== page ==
Friday, April 29, 2016
There is something heartening about just how much mainstream public outrage there is at the decision of the Liberal government of Justin Trudeau to finalize approval for the massive sale of armoured vehicles to Saudi Arabia. Notwithstanding liberal (and Liberal) mythologies that downplay and deny it, Canada has a lot to answer for (1, 2) when it comes to war, militarism, and empire -- from our founding on the basis of conquest and genocide; to our significant past and present of profit-making (and wage-earning) based on manufacturing machinery of war and death; to our support of or active involvement in overthrowing elected governments; to participating actively not in all, but in many, US-led imperial military interventions that have brought death and chaos to civilians. So, believe me, any active outrage at Canadian complicity in war and militarism is very welcome.
At the same time, there is something suspiciously selective about this outrage. I know that those who are most involved in this issue in grassroots ways are quite clear about their outrage at all manifestations of Canadian complicity in war, militarism, and empire, not just this one. I also know that there are features of the Saudi regime's behaviour that are distinct and that deserve to be specifically named and deplored. But why is Canadian complicity in the Saudi regime's oppressive violence met with an outrage that is expressed and resonates far more broadly than, say, outrage at Canadian complicity -- both direct and through all sorts of support (including arms sales) to the US -- in the horrific violence inflicted on the world by the Western bloc? (And why does even the act of making that comparison no doubt come across as ridiculous to so many Canadians?)
There's a lot going on there, I think. The violence and harm done by the West (including Canada) is organized quite differently than the brutalities of the Saudi regime. (Though, frankly, the brutalities of the Saudi regime definitely count towards the Western tally, as there is no way the House of Saud would've lasted as long as it has if it was not propped up by the West.) The violence and harm done by the West is also treated quite differently in the mainstream media, and much of it is ignored, so it shouldn't be a surprise to us that people regard it differently. But both bound up in those things and functioning independently are white supremacist and colonial reasons as well. The image of "barbaric" brown men has been a staple of the Western imperial imagination for at least a couple of centuries, so it's no wonder that violent, oppressive behaviour by them can be named more easily and evokes a more powerful response among many white Canadians than the substantially more impactful violent, oppressive behaviour by us. And it is also central to the imperial imagination that violence and harm done by us and by our allies is by definition at least given the benefit of many doubts if not automatically assumed to be justified, whereas violence and harm done by them -- and despite still formally being an ally, the Saudi regime has definitely fallen into enough disfavour with enough elite opinionmakers in North America to at least provisionally count as them, even without the racial, cultural, and religious othering in the mix -- is much more easily recognized as a problem.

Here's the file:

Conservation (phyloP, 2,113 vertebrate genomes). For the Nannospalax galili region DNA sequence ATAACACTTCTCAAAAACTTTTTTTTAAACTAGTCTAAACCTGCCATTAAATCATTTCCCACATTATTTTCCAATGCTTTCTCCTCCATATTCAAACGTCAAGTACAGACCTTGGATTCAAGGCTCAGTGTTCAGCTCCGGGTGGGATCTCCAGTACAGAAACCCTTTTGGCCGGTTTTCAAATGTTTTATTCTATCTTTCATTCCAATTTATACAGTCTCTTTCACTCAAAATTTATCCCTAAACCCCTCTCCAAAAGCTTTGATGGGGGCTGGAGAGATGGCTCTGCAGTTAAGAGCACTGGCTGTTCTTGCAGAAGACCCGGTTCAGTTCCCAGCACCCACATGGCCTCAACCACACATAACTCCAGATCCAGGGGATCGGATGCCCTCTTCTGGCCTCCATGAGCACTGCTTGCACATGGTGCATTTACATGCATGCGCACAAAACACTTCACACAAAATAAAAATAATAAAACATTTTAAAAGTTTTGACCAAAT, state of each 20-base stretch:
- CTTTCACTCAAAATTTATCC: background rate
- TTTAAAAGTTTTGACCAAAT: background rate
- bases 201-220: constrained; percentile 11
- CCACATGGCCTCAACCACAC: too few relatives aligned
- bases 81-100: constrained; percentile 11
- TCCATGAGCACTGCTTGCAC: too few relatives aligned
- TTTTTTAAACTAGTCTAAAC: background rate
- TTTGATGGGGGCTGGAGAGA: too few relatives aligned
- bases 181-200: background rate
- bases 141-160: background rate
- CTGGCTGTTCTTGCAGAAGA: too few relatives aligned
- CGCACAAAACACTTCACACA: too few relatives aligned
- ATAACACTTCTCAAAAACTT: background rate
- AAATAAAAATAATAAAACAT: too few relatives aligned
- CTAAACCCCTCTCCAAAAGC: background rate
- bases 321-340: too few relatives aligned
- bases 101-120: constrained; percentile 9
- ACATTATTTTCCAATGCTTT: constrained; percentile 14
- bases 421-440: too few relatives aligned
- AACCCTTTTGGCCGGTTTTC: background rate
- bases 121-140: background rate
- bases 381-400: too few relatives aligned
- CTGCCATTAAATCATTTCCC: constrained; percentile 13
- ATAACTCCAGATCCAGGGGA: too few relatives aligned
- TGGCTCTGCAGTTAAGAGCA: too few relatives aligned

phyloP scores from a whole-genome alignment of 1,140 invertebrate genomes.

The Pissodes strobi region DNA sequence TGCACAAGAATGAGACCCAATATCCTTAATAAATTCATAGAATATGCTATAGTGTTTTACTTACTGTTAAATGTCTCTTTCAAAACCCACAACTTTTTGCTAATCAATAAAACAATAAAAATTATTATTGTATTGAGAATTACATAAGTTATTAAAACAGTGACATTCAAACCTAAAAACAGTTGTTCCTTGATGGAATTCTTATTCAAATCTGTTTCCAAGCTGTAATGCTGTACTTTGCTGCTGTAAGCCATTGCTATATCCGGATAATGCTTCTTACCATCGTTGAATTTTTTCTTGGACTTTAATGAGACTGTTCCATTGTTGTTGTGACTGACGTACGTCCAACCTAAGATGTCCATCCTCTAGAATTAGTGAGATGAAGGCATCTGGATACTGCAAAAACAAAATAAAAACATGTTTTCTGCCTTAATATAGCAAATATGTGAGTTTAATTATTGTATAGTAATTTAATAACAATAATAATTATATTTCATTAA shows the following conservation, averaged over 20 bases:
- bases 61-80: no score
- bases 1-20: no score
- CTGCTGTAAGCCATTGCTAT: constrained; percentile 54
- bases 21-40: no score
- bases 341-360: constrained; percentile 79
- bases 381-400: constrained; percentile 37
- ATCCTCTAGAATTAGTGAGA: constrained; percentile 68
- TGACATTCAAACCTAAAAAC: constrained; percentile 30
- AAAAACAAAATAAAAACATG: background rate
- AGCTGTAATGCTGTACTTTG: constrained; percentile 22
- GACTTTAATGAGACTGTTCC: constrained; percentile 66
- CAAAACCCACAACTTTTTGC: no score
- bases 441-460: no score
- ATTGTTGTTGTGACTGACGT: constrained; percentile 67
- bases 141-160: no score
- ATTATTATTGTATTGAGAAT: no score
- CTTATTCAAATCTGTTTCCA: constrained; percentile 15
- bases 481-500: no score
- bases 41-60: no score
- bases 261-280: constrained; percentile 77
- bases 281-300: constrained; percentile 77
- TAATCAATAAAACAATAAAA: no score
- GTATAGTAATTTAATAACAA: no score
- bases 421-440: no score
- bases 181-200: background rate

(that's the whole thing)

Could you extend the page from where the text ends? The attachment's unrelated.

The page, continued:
Now, pieces like this that respond to some progressive or left initiative by saying "But what about...!" can sometimes feel like a form of posturing, and their impact can tend towards the demobilizing. I really don't want to be doing those things. So I want to be clear that I'm not saying we shouldn't be outraged by the Canadian sale of armoured vehicles to Saudi Arabia, or that we shouldn't do whatever we can to stop it -- we should, and we should. I also want to be clear that the question I'm raising is more than one of individual political rhetoric or choices, though it is that as well -- this flows from how the issues and the imagery and the ways we have readily available to us for responding to them are socially produced and organized. It's not just about us fish; it's about the sea we swim in too.
What I am suggesting, though, is that we pause for a moment and reflect. What does it mean that our quite reasonable and valid political goal -- stopping this arms deal, as we should stop all arms deals -- is getting a boost in this case from these larger oppressive narratives (and the social relations they exist in conjunction with), and therefore is also reproducing and reinforcing them? What do we need to be doing and saying differently, to take this into account and respond to it in politically responsible ways? How do we need to be framing Saudi crimes differently? How do we need to be framing Canadian, US, and broader Western crimes differently?
I have no easy answers to these questions, but I don't think we're doing anyone any favours by failing to ask them.
Posted by Scott Neigh at Friday, April 29, 2016